I have been thinking a lot about stories lately. If there is one thing that I know for sure, it’s that we are masterful story writers. From very early on in our childhoods, we have been writing stories in our heads about literally every one of our lived experiences. We write really interesting and complex stories, and then we tell ourselves these stories over and over again creating deep neural pathways in our brain. 

Who am I? I have a story for that. 

What will make me happy? I have a story for that too.

What is possible? The list goes on and on; our stories shape our lives.  

Gone unchecked, we convince ourselves that our stories convey truth. When in fact, there is no truth. My truth is different from your truth. My story is different from your story.

There is an old story that folks have been telling themselves about the purpose of business for over 50 years. It’s a story that was first published on September 13, 1970 by the American economist Milton Friedman. In his now infamous New York Times essay, Milton proposed, “there is one and only one social responsibility of business—to use its resources and engage in activities designed to increase its profits.” In short, Friedman prescribed the sole purpose of business is to maximize shareholder value. 

We disagree. That is not our truth.

At 10X Leadership Lab, we are writing a very different story about business— one of hope and possibility. Our story, in progress, is grounded in the belief that every business is a platform that has the power to elevate humanity. Of course, providing shareholder return plays a vital role in the success of any business. But, to what end? What other social responsibilities do businesses have to society?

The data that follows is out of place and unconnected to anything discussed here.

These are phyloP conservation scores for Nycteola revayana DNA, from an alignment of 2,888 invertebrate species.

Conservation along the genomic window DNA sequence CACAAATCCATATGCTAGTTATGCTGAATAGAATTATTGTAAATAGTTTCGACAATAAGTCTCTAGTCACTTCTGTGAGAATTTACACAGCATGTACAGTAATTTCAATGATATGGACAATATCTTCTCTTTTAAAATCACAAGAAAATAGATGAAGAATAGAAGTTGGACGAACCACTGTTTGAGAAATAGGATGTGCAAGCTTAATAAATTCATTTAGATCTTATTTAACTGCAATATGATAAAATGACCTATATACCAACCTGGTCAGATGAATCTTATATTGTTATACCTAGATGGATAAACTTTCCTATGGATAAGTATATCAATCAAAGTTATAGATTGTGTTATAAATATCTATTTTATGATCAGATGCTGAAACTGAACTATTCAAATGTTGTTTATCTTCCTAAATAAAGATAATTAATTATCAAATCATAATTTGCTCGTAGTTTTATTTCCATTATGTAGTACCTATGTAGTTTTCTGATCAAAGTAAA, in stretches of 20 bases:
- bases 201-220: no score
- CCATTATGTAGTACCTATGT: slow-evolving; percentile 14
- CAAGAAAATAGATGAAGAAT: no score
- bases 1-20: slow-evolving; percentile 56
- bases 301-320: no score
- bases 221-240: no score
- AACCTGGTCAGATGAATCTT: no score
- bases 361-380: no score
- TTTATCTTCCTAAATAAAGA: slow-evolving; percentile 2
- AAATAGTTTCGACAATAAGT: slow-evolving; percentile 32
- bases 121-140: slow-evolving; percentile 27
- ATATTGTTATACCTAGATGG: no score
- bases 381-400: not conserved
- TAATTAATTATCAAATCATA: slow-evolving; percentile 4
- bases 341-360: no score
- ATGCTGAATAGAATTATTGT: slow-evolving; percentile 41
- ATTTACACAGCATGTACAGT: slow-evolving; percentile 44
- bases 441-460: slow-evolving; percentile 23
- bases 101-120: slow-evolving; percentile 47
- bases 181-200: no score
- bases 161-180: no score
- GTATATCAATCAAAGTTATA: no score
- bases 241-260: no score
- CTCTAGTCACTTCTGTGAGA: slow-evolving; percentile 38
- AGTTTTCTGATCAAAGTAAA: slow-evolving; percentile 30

As I write this, I am shocked to report that in recent days I have found inspiration from Pfizer’s CEO, Albert Bourla, as I have been thinking deeply about these questions. You see, I have written a pretty dark story about Big Pharma’s role in our society. And yet, I was enthralled by Bourla’s HBR piece, outlining how Pfizer developed its COVD-19 vaccine in record time. 

Bourla highlighted the following as his lessons learned after having rewritten his story about what is possible?

  • Success is a team effort
  • Putting purpose first pays
  • Moon-shot challenges born from a worthy purpose are galvanizing 
  • Think way beyond what’s worked in the past 
  • Eliminate excessive bureaucracy
  • Embrace cooperation with all stakeholders

I like where his story is going, as it reflects so much of our truth. We believe deeply that business has the potential to elevate humanity, in pursuit of both a worthy purpose and profit.  

I leave you to ponder, how might you rewrite your own story about what is possible for your business?


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